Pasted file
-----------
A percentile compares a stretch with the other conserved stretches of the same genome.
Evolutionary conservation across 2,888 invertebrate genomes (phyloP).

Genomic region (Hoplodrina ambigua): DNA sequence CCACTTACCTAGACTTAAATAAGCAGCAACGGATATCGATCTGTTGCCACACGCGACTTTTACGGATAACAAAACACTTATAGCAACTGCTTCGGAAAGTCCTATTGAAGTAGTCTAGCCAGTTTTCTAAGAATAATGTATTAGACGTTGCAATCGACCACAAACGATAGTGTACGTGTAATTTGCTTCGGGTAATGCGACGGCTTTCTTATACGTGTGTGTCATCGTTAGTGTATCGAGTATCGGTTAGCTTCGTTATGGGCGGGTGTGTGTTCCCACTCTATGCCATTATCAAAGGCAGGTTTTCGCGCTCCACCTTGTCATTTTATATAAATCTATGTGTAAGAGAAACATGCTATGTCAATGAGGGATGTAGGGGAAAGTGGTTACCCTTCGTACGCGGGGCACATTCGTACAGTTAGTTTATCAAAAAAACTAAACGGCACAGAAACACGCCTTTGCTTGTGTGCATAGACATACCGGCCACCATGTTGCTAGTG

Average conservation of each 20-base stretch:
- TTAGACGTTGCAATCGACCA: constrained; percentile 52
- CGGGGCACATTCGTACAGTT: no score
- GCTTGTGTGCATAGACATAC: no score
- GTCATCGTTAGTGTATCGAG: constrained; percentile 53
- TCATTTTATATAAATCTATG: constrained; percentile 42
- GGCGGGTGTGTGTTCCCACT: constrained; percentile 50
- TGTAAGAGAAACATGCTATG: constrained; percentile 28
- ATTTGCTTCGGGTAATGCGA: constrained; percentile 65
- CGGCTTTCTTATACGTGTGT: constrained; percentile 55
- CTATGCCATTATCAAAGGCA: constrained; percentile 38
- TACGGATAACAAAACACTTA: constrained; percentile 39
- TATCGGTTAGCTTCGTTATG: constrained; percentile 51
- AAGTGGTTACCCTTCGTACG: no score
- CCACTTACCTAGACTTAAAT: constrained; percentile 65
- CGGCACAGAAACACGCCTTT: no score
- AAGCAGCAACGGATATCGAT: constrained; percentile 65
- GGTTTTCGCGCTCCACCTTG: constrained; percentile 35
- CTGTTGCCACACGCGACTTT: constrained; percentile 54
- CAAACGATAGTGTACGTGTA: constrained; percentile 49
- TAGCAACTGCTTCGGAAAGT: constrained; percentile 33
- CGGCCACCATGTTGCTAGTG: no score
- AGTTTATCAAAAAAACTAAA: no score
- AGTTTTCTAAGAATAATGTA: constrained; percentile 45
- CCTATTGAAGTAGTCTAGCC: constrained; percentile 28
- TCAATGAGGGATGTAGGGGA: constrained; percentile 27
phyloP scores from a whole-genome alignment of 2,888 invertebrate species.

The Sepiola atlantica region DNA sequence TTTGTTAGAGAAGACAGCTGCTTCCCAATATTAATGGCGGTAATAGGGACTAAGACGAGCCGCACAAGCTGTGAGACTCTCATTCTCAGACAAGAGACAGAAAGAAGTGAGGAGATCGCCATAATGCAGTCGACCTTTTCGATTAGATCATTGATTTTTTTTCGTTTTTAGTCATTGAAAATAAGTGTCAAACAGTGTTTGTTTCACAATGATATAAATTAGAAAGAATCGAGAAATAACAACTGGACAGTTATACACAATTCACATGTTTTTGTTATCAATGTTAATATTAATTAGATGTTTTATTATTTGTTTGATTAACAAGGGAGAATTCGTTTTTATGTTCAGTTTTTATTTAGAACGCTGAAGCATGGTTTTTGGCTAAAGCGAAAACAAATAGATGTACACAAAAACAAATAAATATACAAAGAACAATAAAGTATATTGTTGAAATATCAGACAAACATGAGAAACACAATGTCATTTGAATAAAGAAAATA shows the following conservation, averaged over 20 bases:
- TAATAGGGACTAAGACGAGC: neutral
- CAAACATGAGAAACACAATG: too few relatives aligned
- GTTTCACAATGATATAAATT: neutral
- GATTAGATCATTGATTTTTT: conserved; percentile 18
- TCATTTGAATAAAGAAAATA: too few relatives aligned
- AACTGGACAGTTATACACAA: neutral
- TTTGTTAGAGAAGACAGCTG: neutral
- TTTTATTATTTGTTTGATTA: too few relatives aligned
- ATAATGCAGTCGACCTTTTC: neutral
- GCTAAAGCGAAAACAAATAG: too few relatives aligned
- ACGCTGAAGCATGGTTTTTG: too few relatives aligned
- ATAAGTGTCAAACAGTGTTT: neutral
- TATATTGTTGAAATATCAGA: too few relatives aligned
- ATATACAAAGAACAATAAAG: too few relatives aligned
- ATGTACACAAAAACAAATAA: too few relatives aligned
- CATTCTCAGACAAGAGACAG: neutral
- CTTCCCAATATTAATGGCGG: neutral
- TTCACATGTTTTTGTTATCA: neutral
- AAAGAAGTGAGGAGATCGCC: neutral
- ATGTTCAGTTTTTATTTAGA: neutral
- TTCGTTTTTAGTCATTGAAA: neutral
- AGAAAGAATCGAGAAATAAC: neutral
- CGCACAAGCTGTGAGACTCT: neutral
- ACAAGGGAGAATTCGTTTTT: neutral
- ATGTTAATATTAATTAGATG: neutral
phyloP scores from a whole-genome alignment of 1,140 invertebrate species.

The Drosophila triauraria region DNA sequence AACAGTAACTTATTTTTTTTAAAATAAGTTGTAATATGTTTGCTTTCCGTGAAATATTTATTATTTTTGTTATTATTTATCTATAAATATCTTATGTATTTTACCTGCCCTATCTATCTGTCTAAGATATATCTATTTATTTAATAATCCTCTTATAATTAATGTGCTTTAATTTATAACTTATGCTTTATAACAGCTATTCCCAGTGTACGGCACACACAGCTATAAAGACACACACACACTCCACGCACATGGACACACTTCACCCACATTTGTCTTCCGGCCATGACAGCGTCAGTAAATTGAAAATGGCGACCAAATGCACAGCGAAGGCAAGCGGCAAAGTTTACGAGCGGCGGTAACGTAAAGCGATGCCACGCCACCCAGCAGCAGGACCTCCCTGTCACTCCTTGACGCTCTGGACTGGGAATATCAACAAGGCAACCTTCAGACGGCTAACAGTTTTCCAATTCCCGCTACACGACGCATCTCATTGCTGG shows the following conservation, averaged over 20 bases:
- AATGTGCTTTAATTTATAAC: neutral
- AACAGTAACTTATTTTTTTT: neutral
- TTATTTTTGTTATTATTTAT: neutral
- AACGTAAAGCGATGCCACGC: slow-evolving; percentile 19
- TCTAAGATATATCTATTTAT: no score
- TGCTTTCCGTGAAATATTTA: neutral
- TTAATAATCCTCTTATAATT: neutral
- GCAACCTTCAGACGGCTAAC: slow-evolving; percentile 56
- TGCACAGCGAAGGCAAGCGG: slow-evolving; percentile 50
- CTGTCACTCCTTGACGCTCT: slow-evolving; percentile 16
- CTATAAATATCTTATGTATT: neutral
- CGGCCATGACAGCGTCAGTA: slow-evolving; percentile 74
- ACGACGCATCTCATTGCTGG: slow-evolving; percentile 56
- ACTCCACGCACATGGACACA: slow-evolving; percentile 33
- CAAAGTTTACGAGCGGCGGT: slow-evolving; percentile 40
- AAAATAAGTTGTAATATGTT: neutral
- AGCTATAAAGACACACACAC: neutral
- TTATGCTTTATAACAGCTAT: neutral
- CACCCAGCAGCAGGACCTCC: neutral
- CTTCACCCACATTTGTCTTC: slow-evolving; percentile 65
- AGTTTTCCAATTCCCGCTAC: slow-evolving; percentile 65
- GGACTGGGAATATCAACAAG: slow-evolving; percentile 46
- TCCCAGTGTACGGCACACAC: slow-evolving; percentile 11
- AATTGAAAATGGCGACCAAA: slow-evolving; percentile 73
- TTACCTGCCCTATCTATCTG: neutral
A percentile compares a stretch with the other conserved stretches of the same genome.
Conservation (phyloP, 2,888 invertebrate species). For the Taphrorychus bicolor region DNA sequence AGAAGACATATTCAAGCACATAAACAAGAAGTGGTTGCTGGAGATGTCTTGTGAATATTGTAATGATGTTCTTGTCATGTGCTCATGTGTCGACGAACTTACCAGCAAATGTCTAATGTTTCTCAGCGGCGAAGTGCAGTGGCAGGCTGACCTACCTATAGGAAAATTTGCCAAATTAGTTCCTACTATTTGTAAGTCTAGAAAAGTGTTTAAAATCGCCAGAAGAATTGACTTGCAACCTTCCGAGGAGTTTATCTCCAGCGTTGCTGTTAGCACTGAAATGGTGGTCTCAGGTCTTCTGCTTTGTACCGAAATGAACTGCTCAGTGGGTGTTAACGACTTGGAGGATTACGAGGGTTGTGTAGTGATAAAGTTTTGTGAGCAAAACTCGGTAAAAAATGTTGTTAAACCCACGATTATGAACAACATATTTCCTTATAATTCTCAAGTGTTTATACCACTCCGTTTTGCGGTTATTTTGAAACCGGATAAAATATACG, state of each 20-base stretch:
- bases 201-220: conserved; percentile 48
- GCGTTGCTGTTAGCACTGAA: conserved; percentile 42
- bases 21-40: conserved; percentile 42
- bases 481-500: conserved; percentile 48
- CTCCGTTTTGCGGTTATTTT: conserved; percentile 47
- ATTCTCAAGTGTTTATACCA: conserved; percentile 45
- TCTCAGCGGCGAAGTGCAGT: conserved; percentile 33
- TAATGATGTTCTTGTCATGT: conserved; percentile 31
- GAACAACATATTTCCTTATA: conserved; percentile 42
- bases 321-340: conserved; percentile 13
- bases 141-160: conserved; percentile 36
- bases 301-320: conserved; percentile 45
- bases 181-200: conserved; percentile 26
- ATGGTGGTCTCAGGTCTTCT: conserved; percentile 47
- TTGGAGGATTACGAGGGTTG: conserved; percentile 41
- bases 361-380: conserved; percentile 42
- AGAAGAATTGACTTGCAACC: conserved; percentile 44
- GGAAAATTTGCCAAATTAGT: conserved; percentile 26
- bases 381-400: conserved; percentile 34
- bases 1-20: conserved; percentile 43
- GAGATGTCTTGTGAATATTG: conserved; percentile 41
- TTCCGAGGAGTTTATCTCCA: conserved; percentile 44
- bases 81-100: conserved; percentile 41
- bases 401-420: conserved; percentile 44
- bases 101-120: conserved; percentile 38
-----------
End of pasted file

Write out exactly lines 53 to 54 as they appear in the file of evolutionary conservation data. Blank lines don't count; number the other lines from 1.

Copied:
- AGAAAGAATCGAGAAATAAC: neutral
- CGCACAAGCTGTGAGACTCT: neutral